Why do leaves change colors in the fall?

It all starts with how plants make their food.  It is done through a process called PHOTOSYNTHESIS. Water is absorbed through the roots of the plant and carbon dioxide is absorbed through the leaves, the plant then turns the water and CO2 into food (glucose/sugar) and releases oxygen as a waste product.  This works out great for us humans, because we need oxygen to survive! Chlorophyll is what gives plants their green color.  Look at the up close photo of a leaf below and you can see the sacks of chlorophyll in the plant. If you look REALLY close you can actually see the individual plant cells.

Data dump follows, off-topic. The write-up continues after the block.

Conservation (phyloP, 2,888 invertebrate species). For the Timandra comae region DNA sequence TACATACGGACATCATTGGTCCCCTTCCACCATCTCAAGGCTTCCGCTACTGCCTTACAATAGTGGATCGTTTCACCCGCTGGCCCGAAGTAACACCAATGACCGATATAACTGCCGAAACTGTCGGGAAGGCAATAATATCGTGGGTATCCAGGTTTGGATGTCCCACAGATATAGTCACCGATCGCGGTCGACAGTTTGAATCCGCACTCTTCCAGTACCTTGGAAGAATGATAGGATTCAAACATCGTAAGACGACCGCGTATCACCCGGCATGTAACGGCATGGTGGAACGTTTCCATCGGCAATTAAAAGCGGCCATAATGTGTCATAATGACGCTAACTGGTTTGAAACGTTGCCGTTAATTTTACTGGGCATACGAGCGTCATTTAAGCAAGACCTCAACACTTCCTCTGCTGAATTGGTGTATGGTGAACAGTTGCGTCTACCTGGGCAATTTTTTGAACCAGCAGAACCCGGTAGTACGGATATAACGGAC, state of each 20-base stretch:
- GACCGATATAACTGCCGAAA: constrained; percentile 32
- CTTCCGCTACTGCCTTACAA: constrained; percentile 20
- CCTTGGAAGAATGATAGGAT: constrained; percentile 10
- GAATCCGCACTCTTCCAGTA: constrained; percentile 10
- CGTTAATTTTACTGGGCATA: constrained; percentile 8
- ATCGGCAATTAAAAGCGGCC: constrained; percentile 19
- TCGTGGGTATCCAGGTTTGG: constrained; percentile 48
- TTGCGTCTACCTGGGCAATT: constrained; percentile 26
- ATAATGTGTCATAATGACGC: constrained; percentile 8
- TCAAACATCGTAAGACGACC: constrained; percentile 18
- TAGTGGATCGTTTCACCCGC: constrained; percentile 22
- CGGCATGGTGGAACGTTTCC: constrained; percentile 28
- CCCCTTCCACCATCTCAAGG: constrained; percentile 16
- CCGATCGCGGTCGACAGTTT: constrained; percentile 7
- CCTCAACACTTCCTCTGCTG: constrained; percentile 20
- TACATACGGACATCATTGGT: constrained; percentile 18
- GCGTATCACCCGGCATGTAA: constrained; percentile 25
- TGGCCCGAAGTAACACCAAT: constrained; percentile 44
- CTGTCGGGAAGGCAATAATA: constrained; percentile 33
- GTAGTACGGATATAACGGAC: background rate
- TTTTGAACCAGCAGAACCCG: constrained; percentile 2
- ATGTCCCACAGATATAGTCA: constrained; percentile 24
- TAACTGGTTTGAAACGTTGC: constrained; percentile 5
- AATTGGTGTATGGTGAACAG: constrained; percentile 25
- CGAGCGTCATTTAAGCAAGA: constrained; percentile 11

When winter comes and the days are dry and short, the water in the plants begin to dry out and the chlorophyll goes away and photosynthesis comes to a stop.  What is left is the orange and yellow colors that make fall so beautiful. These colors were there all along, but the green chlorophyll covered it up. When you see red leaves you are seeing food that is actually left over in the leaves that the plant did not use. The picture below shows some variations you may see from plant to plant.


If you’re from a part of the world where it stays warm all year you might not get a chance to see the beauty that can come from the chlorophyll drying up, it’s pretty amazing how this process works!